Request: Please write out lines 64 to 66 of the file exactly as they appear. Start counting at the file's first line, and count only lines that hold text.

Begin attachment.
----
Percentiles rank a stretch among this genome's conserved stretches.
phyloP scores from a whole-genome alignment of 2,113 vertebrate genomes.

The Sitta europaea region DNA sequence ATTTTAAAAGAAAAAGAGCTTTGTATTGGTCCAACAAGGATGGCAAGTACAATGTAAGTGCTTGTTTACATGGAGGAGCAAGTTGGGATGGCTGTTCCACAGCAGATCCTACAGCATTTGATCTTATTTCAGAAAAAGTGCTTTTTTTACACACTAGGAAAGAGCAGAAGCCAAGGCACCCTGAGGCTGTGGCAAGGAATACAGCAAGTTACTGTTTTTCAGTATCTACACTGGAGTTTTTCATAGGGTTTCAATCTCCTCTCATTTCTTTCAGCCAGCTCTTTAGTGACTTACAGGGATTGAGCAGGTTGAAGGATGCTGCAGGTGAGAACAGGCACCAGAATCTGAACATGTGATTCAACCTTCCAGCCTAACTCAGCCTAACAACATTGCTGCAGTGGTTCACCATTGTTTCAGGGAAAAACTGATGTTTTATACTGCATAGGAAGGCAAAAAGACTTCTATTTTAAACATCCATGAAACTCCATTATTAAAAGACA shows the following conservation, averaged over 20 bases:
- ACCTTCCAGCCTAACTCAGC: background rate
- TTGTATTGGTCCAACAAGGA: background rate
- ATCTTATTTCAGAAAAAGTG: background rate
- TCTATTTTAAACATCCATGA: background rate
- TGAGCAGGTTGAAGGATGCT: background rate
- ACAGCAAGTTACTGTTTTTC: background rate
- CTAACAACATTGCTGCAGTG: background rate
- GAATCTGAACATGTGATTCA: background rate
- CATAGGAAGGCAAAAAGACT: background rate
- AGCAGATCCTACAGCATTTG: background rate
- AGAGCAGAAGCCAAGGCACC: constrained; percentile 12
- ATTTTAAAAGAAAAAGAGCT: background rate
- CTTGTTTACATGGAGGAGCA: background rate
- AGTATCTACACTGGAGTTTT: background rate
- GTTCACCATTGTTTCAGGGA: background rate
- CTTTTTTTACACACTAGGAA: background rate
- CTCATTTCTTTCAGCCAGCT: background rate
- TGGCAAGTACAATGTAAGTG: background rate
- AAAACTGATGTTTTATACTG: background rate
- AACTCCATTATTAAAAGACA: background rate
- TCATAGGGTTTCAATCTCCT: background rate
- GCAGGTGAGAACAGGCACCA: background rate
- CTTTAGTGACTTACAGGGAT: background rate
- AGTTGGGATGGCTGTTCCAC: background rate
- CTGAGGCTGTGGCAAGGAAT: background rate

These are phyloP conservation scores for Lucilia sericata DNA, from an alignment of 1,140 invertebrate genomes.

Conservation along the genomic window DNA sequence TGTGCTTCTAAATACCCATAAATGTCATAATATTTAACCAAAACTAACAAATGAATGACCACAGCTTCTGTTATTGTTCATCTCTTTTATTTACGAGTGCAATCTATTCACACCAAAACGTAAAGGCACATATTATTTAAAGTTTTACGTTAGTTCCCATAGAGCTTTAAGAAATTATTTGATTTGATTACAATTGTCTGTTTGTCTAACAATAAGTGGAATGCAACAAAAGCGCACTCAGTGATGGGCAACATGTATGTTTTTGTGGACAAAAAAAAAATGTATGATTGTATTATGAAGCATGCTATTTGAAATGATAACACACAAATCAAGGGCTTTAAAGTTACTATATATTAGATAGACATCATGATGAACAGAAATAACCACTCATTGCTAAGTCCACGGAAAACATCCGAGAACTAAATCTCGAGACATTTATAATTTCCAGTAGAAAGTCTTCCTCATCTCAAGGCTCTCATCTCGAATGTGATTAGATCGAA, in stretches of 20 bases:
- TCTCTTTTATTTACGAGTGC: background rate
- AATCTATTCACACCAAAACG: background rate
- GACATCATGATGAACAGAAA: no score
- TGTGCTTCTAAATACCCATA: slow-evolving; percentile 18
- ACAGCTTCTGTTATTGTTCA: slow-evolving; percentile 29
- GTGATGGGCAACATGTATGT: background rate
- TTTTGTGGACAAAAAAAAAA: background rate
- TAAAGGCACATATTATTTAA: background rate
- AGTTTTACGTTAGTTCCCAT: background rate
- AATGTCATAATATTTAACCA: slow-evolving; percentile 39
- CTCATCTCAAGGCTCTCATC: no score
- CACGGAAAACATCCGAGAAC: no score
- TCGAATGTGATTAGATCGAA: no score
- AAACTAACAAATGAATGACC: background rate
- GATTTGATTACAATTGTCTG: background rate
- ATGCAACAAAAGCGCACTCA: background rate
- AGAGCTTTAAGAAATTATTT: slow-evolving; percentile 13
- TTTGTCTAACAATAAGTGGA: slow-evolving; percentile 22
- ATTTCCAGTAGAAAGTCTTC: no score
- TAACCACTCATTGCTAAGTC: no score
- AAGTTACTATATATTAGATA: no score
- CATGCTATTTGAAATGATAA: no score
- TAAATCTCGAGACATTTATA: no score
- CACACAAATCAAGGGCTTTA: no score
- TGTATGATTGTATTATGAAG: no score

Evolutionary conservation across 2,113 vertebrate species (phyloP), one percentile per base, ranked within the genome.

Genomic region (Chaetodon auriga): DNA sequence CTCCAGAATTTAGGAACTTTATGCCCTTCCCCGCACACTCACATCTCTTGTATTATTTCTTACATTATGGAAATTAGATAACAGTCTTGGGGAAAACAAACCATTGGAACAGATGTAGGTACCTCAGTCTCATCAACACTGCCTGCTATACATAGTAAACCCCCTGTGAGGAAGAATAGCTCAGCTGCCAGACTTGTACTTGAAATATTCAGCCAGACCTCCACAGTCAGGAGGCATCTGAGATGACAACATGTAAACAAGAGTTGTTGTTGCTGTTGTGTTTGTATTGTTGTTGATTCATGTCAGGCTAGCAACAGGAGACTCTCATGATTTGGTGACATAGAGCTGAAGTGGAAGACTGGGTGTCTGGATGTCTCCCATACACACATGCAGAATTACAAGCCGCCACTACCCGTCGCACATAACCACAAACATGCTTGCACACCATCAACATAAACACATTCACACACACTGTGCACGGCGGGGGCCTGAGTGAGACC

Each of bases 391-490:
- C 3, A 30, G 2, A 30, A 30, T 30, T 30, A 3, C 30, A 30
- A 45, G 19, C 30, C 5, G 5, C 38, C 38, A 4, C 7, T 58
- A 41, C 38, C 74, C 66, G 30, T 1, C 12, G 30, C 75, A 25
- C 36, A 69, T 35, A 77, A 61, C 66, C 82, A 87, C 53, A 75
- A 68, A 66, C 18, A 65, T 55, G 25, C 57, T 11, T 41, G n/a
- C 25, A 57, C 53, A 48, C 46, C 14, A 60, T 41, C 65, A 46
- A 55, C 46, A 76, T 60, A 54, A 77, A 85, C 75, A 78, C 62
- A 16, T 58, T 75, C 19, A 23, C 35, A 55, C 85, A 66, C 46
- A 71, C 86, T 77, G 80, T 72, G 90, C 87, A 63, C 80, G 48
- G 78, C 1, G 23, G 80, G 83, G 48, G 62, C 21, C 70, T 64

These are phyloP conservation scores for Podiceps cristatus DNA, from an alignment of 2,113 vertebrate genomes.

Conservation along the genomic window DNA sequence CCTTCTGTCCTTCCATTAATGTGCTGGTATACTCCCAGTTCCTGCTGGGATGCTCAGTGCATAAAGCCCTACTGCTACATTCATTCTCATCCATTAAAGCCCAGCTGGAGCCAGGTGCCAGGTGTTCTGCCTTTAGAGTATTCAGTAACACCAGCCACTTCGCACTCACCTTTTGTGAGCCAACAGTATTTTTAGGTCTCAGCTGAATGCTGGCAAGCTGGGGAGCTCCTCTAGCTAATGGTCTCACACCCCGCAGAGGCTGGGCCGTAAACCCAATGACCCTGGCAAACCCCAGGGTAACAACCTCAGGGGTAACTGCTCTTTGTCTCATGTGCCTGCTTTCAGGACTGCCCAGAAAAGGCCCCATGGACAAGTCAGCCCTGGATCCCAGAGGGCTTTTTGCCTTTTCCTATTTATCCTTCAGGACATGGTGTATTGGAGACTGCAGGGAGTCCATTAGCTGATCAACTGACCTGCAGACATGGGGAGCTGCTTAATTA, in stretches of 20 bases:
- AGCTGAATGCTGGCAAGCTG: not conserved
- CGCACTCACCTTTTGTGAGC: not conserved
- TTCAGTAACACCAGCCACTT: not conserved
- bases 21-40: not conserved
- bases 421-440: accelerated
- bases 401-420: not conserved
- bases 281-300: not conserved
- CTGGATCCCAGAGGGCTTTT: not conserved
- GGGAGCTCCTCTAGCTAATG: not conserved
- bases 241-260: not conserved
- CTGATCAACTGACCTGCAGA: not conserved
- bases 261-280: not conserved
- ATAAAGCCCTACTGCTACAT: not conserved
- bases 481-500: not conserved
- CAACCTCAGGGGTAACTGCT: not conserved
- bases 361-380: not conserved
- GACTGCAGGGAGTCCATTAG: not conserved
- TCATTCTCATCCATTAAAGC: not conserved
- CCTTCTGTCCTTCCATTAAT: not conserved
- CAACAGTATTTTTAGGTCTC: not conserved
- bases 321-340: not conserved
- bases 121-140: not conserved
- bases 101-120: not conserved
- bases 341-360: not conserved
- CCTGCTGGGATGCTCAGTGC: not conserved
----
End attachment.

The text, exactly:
- C 25, A 57, C 53, A 48, C 46, C 14, A 60, T 41, C 65, A 46
- A 55, C 46, A 76, T 60, A 54, A 77, A 85, C 75, A 78, C 62
- A 16, T 58, T 75, C 19, A 23, C 35, A 55, C 85, A 66, C 46